Critics: Keith Urban Song ‘Female’ is Transphobic, Mansplains, and Too Heavy on Biblical References

Last night at the CMA’s, country music singer Keith Urban performed a new song called “Female.”

The singer was inspired to produce and release this song immediately, especially in wake of revelations in Hollywood involving serial creep Harvey Weinstein. Urban was inspired by those speaking out against Weinstein— particularly the females. Urban is married to Academy Award-winning actress and fellow Aussie Nicole Kidman, who has worked closely with Weinstein in the past.

What inspired him to grab onto the song? Him being surrounded by strong women in both his personal and professional life:

“As a husband and a father of two young girls, it affects me in a lot of ways,” Urban told Billboard earlier. “And as a son — my mother is alive. It just speaks to all of the females in my life, particularly. For a guy who grew up with no sisters in a house of boys, it’s incredible how now I’m surrounded by girls. But not only in my house; I employ a huge amount of women in my team. The song just hit me for so many reasons.”

Here’s what he told reporters at the awards ceremony last night:

“When I heard this song, I felt very strong about the spirit in the song,” Urban told Fox News on the red carpet at the 51st Country Music Associated Awards.

“I’m in the middle of making my record but when I heard that song, I just pushed everything to the side,” he told us.

“I said, ‘I really want to record this song right now.”

Take a listen to the song for yourself:

Urban touches upon the various, multifaceted roles women take. As the lyrics note:

“Sister, shoulder, daughter, lover

Healer, broken halo, mother

Nature, fire, suit of armor

Soul survivor, holy water

Secret keeper, fortune teller

Virgin Mary, scarlet letter

technicolor, river wild

Baby girl, woman child/Female.”

I see nothing wrong with this, but many critics assert he’s mansplaining about sexual harassment, is transphobic assigning women with the female gender, and inserting Biblical references.

The Verge thought it was weird for Urban, a practicing Catholic, to reference Adam and Eve in his song “Female”:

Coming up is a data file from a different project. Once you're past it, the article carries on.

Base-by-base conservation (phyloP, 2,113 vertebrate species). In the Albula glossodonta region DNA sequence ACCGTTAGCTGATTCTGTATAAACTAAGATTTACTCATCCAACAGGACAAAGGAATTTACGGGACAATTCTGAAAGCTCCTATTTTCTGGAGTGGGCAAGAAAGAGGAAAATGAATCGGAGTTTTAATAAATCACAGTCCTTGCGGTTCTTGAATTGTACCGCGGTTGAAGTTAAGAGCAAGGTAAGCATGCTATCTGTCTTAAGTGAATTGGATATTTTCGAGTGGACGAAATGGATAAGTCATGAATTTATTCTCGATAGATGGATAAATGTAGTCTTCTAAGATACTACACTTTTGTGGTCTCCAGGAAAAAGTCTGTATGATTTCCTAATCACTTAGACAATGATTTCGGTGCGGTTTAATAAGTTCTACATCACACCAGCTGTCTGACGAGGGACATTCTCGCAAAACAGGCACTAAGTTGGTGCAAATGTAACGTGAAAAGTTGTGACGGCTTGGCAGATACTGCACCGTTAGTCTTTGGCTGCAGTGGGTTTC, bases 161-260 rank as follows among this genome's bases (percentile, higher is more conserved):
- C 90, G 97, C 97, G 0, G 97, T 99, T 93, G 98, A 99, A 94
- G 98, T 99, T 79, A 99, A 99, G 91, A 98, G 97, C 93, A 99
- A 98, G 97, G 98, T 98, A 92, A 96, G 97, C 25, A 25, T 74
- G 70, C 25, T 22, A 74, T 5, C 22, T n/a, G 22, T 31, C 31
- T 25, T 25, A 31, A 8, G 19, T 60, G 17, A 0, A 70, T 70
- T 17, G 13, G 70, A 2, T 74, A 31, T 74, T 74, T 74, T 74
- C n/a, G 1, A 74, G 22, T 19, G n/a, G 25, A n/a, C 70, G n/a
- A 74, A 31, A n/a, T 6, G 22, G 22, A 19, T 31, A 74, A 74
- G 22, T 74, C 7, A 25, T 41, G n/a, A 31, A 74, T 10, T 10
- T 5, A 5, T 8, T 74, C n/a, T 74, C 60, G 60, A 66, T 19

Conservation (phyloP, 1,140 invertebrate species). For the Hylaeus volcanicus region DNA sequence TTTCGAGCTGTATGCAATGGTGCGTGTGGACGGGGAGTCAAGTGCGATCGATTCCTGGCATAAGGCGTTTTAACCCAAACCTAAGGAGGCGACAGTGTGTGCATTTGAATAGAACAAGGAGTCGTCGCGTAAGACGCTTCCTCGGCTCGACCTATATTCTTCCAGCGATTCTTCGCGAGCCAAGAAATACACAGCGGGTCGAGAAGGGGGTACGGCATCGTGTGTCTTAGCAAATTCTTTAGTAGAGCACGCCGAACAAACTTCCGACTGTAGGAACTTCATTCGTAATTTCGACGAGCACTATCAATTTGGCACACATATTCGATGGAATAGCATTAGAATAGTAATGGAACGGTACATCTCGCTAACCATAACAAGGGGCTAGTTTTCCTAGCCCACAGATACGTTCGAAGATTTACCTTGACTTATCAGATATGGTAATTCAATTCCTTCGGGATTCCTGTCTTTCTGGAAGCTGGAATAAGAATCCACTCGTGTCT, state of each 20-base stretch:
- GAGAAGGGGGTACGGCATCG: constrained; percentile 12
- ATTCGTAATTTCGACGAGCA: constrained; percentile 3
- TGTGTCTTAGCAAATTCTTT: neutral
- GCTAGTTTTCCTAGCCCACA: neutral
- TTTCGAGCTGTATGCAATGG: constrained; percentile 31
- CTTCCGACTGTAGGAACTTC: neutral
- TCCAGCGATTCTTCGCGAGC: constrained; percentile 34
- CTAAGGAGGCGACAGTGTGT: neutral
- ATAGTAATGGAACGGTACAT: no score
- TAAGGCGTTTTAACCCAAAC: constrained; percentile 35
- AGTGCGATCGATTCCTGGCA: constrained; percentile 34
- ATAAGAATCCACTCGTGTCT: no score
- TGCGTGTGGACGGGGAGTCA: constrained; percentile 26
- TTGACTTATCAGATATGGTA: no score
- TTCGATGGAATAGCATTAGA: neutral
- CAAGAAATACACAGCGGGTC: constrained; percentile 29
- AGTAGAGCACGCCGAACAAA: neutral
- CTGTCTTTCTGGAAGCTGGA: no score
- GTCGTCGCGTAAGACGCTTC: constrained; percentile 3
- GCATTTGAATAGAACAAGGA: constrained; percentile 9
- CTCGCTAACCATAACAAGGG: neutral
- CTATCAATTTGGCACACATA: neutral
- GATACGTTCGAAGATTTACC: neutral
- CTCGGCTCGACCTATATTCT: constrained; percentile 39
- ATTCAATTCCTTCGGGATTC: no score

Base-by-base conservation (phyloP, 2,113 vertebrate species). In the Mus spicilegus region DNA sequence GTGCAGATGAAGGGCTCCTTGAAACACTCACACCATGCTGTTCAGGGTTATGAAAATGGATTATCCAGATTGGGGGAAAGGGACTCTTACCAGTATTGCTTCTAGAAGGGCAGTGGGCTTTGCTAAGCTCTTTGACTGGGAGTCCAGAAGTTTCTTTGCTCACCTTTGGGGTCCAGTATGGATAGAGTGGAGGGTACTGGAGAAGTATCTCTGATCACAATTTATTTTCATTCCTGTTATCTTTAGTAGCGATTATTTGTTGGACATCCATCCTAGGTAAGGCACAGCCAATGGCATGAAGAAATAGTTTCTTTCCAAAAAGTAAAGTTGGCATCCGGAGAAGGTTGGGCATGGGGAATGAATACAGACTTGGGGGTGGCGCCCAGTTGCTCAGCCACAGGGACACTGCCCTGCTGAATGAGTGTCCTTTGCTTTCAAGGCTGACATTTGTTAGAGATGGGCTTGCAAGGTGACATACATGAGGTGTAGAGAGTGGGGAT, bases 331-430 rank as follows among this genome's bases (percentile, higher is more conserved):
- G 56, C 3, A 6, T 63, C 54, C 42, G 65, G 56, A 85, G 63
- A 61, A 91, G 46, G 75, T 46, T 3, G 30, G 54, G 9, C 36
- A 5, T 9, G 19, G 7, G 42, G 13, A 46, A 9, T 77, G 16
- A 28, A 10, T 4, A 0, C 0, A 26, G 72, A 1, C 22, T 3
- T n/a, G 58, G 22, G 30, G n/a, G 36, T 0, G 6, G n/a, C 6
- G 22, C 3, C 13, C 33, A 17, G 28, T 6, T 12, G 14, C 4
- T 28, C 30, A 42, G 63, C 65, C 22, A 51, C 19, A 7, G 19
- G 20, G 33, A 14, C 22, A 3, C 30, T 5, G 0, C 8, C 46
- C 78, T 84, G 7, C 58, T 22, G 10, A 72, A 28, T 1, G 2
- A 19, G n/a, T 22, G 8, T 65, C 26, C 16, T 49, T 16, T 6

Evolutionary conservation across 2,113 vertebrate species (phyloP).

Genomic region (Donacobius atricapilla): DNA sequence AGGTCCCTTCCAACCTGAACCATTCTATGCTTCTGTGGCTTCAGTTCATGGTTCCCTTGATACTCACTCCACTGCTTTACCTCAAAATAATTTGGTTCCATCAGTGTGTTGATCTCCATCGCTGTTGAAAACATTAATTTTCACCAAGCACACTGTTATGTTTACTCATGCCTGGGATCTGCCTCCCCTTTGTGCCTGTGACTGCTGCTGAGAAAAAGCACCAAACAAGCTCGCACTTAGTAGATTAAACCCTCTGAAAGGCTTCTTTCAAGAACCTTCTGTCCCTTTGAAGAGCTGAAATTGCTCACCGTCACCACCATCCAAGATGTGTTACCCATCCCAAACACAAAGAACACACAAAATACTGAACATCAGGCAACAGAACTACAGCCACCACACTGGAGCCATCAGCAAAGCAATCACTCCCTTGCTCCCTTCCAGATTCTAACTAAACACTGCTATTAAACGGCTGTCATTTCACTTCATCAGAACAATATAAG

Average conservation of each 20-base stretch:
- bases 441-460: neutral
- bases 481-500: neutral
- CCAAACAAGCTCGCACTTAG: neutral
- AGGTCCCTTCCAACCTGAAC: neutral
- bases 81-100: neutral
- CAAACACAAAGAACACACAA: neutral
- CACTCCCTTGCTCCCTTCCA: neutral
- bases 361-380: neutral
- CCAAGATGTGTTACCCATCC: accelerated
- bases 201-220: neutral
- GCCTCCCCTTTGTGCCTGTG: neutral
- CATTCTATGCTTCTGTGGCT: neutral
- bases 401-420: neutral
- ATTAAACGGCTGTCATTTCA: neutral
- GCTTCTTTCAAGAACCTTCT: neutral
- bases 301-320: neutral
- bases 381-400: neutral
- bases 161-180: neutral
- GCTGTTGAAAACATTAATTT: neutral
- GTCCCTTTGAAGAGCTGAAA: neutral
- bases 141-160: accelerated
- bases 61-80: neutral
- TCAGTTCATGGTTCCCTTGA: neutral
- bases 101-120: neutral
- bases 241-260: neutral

When somebody laughs and implies that she asked for it

Just cause she was wearing a skirt

Now is that how it works?

When somebody talks about how it was Adam first

Does that make you second best?

Or did he save the best for last?

There are no annotations on this verse yet, either. I’m not sure what’s stopping people from wading in here. Maybe it’s Keith’s choice to put sexual assault on the same plane as vaguely rude readings of Bible stories? Maybe it’s the insertion of creationism into a song that is otherwise not really about disproved science?

A man who respects women believes they are made in the image of God, but how dare they be told they differ in biology yet play an important role in complementing men? Blasphemous!

One Twitter user suggested Urban keep his mouth shut on women because not all women are females. Huh?

The tweet has since been deleted, but women were rightfully quick to criticize this idiotic tweet.

However, the song was generally well-received:

Of all the musical genres out there, country music is the most transcendent and uplifting out there — even with the bro-country and pop-country that has emerged in recent years. Country music hasn’t become tainted like rap or pop has, so many so-called cultural critics who seek to restructure politics are eager to taint good music too. Leave country music alone!

Urban should be applauded for writing a song about true female empowerment. Strong women are usually supported by strong men. Men must be equally uplifted and should be acknowledged when they condemn piggish behavior by other individuals belonging to the same gender.

I, for one, will play “Female” on a regular basis and hope you do too.

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